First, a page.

The hospitality sector has been hard hit by the COVID-19 pandemic as we saw hotels around the world forced to close their doors for an uncertain and extended period of time. Hotels have used lockdown to prepare for reopening, taking into account new protocols and cleaning procedures so that guests and employees are confident to return.
However, the path ahead is not going to be smooth. Our recent research shows that the average guest departure room cleaning time has increased by around 11% overall, and where guests have received stayover cleans the cleaning time increases by around 35%. Therefore, operations teams are faced with a complex challenge as more is required from staff to meet the new requirements, whilst costs must be cut wherever possible as hotels expect to run at lower than average occupancy levels for the near future.
So, what challenges do hotels face and how can they prepare for the road ahead?
Managing the elasticity of demand
The fluctuating numbers in occupancy has and will be one of the hardest challenges for hotel managers. The unpredictable nature of travel at the moment and guest confidence and numbers means that hotels need to prepare for both low occupancy and peaks of high occupancy.
One of our customers, Craig Coughlin, CEO of LUXXE highlighted how this has been a real challenge across parts of Australia during the school holidays. Craig said, “At the start of July, the school holidays brought with it a totally unexpected spike in occupancy, notably in Canberra where the numbers shot from 20% to 80% for the 2-week duration. This peak was not predicted, and the hotels had to scramble to assemble their teams and facilities to accommodate the extra guests, and to cater for them at the right standard. Following the holiday, the occupancy rate has now gone back down to 17% for Canberra, and the hotels have had to readjust operations to match this.”
Helping teams to adapt to the new world order
Most employees in the hospitality industry are in this job because of the interactive and people centred nature of it. Many employees pride themselves on providing stellar customer service and going above and beyond for guests to ensure they feel welcome and enjoy their stay. Now they are faced with maintaining this level of service, but at a distance and must manage guests’ own levels of comfort. For example, guests may now want to be disturbed less in order to maintain social distancing. Additionally, face masks hide the usual friendly and welcoming smiles of staff and adapting to this new normal has been challenging.
Within hotel departments and teams, there have also been distinct changes as housekeeping teams are used to meeting at the start of the day to assign and discuss tasks and make note of any special requests. In the ‘new normal’, hotels are having to rely on other forms of communications from a distance whilst maintaining higher standards of cleaning and service but with less contact. The usual face-to-face training has also had to be adapted so that everything is done online, all of which are a pivot from the traditional process for our industry.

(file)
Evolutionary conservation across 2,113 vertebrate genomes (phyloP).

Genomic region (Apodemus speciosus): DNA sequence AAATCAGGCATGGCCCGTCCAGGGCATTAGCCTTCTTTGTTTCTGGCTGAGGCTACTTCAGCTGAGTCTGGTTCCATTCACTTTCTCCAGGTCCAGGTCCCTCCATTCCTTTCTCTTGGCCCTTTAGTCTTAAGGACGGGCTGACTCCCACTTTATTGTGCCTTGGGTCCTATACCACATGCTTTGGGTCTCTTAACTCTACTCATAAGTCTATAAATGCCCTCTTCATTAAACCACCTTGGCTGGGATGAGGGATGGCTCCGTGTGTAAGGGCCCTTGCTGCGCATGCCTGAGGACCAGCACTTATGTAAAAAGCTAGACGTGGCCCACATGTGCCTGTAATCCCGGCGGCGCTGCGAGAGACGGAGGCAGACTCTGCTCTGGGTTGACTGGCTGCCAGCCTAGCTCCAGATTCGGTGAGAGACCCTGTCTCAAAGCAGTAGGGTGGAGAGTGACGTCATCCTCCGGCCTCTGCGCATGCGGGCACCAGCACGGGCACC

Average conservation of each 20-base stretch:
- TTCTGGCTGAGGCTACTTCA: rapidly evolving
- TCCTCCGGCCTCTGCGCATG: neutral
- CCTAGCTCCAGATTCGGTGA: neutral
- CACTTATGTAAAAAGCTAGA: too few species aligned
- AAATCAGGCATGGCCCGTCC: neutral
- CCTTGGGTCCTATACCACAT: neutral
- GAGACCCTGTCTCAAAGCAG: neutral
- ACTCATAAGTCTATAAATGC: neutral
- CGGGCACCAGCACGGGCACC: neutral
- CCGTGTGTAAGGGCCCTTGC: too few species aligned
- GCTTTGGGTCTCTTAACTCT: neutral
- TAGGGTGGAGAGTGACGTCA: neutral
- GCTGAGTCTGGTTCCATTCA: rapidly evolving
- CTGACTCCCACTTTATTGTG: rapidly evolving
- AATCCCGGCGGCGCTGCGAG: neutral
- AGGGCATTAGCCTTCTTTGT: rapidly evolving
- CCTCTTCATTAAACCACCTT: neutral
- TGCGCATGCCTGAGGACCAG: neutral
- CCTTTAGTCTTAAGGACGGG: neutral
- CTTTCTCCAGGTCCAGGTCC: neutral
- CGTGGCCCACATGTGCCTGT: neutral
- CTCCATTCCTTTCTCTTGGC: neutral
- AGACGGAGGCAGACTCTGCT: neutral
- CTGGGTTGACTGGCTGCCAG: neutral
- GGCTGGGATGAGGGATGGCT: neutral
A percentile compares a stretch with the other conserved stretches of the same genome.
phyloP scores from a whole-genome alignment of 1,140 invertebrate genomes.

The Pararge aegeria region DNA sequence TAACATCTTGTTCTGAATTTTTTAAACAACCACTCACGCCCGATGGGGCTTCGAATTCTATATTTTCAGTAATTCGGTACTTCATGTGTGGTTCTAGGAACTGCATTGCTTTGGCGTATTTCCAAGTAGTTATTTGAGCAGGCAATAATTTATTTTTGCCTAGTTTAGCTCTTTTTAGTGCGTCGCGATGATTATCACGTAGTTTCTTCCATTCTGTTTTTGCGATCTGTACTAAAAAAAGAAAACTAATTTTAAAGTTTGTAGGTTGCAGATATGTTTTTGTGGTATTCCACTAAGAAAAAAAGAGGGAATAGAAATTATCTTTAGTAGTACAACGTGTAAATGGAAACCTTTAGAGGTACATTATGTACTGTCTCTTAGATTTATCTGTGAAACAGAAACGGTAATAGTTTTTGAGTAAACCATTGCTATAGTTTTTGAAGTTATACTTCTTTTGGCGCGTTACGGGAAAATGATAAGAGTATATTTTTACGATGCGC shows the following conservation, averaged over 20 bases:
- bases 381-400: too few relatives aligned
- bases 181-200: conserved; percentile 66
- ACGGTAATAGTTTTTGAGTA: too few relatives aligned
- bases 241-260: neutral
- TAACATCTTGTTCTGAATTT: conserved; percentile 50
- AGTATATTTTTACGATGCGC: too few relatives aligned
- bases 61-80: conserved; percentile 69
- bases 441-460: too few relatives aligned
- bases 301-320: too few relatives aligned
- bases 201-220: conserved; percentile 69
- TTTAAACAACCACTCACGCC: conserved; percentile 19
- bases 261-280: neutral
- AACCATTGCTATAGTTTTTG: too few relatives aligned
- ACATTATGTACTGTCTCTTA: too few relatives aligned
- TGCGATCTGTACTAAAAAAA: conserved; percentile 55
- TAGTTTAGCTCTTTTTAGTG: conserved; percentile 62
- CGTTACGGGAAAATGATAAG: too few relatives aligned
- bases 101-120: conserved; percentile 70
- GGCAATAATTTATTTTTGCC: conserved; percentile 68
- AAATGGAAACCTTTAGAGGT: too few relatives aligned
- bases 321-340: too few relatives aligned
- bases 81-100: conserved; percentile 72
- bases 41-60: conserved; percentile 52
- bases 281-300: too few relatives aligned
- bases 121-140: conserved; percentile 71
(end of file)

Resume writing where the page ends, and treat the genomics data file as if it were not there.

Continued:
Embrace technology to manage these complexities
Investment in the right technology is what will potentially make the difference for hotels in the new normal. We have seen how the industry has responded to the need for higher cleaning and hygiene standards, investing in PPE and effective cleaning solutions. Now as we enter the next phase of the pandemic hotels need to look to technology to help assess what has been working and what needs to change.
When it comes to the unpredictable nature of occupancy levels, technology will play a crucial role in providing a full picture of operations across all departments. Hotel managers need to be able to quickly and reliably see how long cleaning across rooms is taking and where this can be cut back or increased to meet the right standards. By equipping managers with this information, they can then make the necessary decisions based on patterns and feedback on where to mitigate additional costs for long-term success.
There are number of technological solutions which will provide operations managers the tools they need to communicate effectively with teams in various departments. Craig said, “Communication amongst the team is absolutely crucial and we had to find a way to replace the traditional in person processes. By moving things onto an app, we have enabled teams to easily share pictures of rooms that need cleaning or tasks that need special attention across all different departments so that we can quickly react. We can also shift our training to online platforms so that we are ensuring all of our staff are up to date with all of the new protocols.”
It is not an understatement to say that the operational complexities hotels face will be difficult. No one person has the perfect solution for what is needed, as the path ahead is still unknown, and hotels are having to adapt at record speeds to stay operational. However, I am optimistic that by working together as an industry we can come together to find tools and solutions for challenges as we face them. Each success, whether small or large, must be celebrated and by staying open and transparent with employees and guests, I believe we will be able to effectively embrace the new working environment.
About the author
A housekeeping evangelist, Soenke Weiss is the Founder and Chief Strategy Officer of Optii Solutions. His passion for housekeeping management combined with a revenue management background has driven Soenke to create the world’s first and only housekeeping software solution focused on management of labour resources to drive profitability and guest experience.